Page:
The CrossFit Nancy Workout, Explained and Scaled for Every Skill Level – Fitnessnacks

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    You didn’t sign up for your local CrossFit gym just so you could go running. CrossFit is about a diverse array of training styles and techniques, not just pounding the pavement. But just because this sport isn’t about running doesn’t mean you’ll never run in CrossFit. On the contrary: a lot of the toughest CrossFit WODs require you to get a move on.

    The CrossFit Nancy workout requires only two movements: a 400-meter run and the overhead squat. On their own, either of these exercises is deceptively simple. But Nancy combines them, sandwiching sets of 15 overhead squats in between 400-meter runs. (In case you haven’t hit the track in a while, 400 meters amounts to a quarter mile.)

    A CrossFitter doing an overhead squat.Credit: Arsenii Palivoda / Shutterstock

    Here, you’ll learn everything you need to do to complete your first Nancy workout. No matter your experience level, you can find a way to make this benchmark your own. Get on the starting line and read on.

    Editor’s Note: The content on BarBend is meant to be informative in nature, but it should not be taken as medical advice. When starting a new training regimen and/or diet, it is always a good idea to consult a trusted medical professional. We are not a medical resource. The opinions and articles on this site are not intended for use as diagnosis, prevention, and/or treatment of health problems. They are not substitutes for consulting a qualified medical professional.

    What Is the Nancy Workout?

    Plain and simple, Nancy combines a monostructural movement (a 400-meter run) with a weightlifting movement (the overhead squat). You’ll start with a quarter-mile run and follow it with 15 overhead squats — and you’ll repeat that for a total of five rounds.

    The workout debuted on the CrossFit website in 2005, and it has been a staple of cardio-oriented CrossFit WODs ever since.

    The Workout

    Here’s what Nancy looks like on paper.

    For time:

    Five rounds:

    • 400-meter run
    • 15 overhead squats

    Women: 65-pound barbell | Men: 95-pound barbell

    Though CrossFit doesn’t have specific provisions for nonbinary athletes, the goal is the same for athletes of all genders. As intended, the barbell for this workout is not supposed to feel overly heavy. Aim to use a weight with which you can comfortably perform 15 reps unbroken (and do that for multiple rounds). Athletes of any gender can scale down as needed.

    In total, you’ll accumulate 1.25 miles of running and 75 overhead squats. Regardless of the weights you wind up selecting, that’s a hefty volume and absolutely something to be proud of.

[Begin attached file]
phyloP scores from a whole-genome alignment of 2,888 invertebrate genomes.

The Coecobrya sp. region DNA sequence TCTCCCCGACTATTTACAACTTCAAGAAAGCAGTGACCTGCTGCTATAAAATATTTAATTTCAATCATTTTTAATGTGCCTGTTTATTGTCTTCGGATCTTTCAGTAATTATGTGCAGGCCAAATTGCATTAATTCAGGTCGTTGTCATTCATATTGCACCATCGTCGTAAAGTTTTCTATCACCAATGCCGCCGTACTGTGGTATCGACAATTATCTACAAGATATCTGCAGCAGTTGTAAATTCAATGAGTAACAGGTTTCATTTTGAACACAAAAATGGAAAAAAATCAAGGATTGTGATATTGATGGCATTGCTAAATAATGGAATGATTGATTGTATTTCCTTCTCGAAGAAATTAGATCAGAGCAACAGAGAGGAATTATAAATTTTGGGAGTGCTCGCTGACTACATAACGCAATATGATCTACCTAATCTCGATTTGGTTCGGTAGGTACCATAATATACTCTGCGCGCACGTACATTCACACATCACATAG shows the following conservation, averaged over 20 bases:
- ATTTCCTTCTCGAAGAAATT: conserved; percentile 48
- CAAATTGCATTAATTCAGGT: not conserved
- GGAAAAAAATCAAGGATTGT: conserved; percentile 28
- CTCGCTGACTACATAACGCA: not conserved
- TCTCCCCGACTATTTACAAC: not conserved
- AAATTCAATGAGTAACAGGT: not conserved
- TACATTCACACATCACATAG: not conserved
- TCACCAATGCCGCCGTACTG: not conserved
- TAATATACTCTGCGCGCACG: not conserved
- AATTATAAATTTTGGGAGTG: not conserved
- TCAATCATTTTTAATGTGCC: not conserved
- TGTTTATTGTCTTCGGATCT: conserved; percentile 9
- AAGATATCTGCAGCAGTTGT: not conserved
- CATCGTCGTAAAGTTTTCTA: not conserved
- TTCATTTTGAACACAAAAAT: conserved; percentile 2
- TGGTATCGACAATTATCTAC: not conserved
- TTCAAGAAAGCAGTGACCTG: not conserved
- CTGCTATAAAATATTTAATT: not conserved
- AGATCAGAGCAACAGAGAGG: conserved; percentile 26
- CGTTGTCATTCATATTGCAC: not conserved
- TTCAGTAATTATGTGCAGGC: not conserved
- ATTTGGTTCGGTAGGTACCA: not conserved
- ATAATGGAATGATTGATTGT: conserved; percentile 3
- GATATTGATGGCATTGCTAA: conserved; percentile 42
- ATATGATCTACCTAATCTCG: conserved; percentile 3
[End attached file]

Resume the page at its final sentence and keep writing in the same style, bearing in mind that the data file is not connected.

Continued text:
What Are Good Nancy Times?

    If you want to be the best version of yourself, it can sometimes help to get oriented with how the rest of the field is doing. No matter where you are in your CrossFit journey, make sure you’re scaling Nancy such that you can complete all your overhead squat reps unbroken.

    • Elite: less than nine minutes
    • Advanced: between nine and 12 minutes
    • Intermediate: between 12 and 16 minutes
    • Beginner: more than 16 minutes

    If you can perform all your reps unbroken but your time is still over 20 minutes, that’s okay. It’s time to work on your running. You can consider swapping running out with a more low-impact form of cardio, and/or spend more time outside Nancy training to increase your running endurance and speed.

    Strategies for the Nancy Workout

    In CrossFit, no WOD is “typical.” They’re all designed to keep you on your toes — sometimes more literally than others. From gymnastics moves and weightlifting to monostructural movements like running, WODs are meant to mix it up. That way, you’ll develop your functional fitness and athleticism from all angles.

    Nancy includes running, which means you’ll have to look outside your normal comfort zone if you don’t typically pound the pavement. Here’s how to set yourself up for a fast time.

    Pace Your Run

    So many CrossFit WODs are a delicate dance between holding back and holding nothing back. As you gain more experience in the sport, you’ll learn to know when to hold back for the sake of completing the workout before burnout. You’ll also learn when you can afford to really crank it up and push yourself past what you thought your limits were.

    The beginning of this workout is not the time to go full send. Start with a moderate but solid pace — think, about 75 to 80 percent of your fastest sustainable 400-meter pace. After you pass the halfway point of the workout, consider getting a little faster if you’re feeling good. 

    A person running on the treadmill.Credit: antoniodiaz / Shutterstock

    If you can, really push it in the last round or two as long as you know you can get those overhead squats. Even in the last round, you probably don’t want to be all-out sprinting if you’re not absolutely confident that you’ve got those 15 overhead squats in the bag. But still, you can push it to an all-out run moreso than in the first few rounds.

    Go Unbroken

    If you’re new to CrossFit, it might seem unfathomable to perform 15 overhead squats — let alone 15 overhead squats after running a quarter mile. But as you gain more experience, you’ll get the hang of it.

    Whether you’re doing a bodyweight or PVC pipe overhead squat or loading it as written in the original workout, aim to perform all 15 reps without pausing between reps. If you can’t perform your reps unbroken, aim to reduce the weight or pump the breaks on your run until you’re able to hit all 15 reps without rest.

    Breathe Consistently

    Gasping for breath will not make a strong case for a faster Nancy time. Instead of relying on quick gasps, try your best to match your breathing to your movement.

    With overhead squats, inhale at the top of the squat and on the descent. Exhale as you come back up to standing.

    When you’re running, it can be a little more complicated if you’re not used to syncing your breaths to your steps. Take roughly three steps for every inhale and roughly to steps for every exhale. This may vary a little depending on your cadence — that is, how quickly your feet are moving or how many strides you’re averaging per minute. But overall, a 3:2 pattern works well.

    A person in blue, running on the treadmill.Credit: Dmytro Zinkevych / Shutterstock

    It’ll take a bit of concentration at first, but the results will be well worth it. You’ll be able to take in more oxygen per breath. Being in control of your breathing will help you be in control of your run.

    If this running breath pattern is new to you, practice outside the context of Nancy — perhaps in longer, steady-state runs or in cardio warm-ups or cool-downs.

    How to Scale Nancy for Beginners

    Like most WODs, Nancy is not for the faint of heart. But that doesn’t mean beginners can’t give this benchmark WOD a go. You might need to deploy some modifications, but try your best — you might surprise yourself with just how good you really are.

    Only Do Four Rounds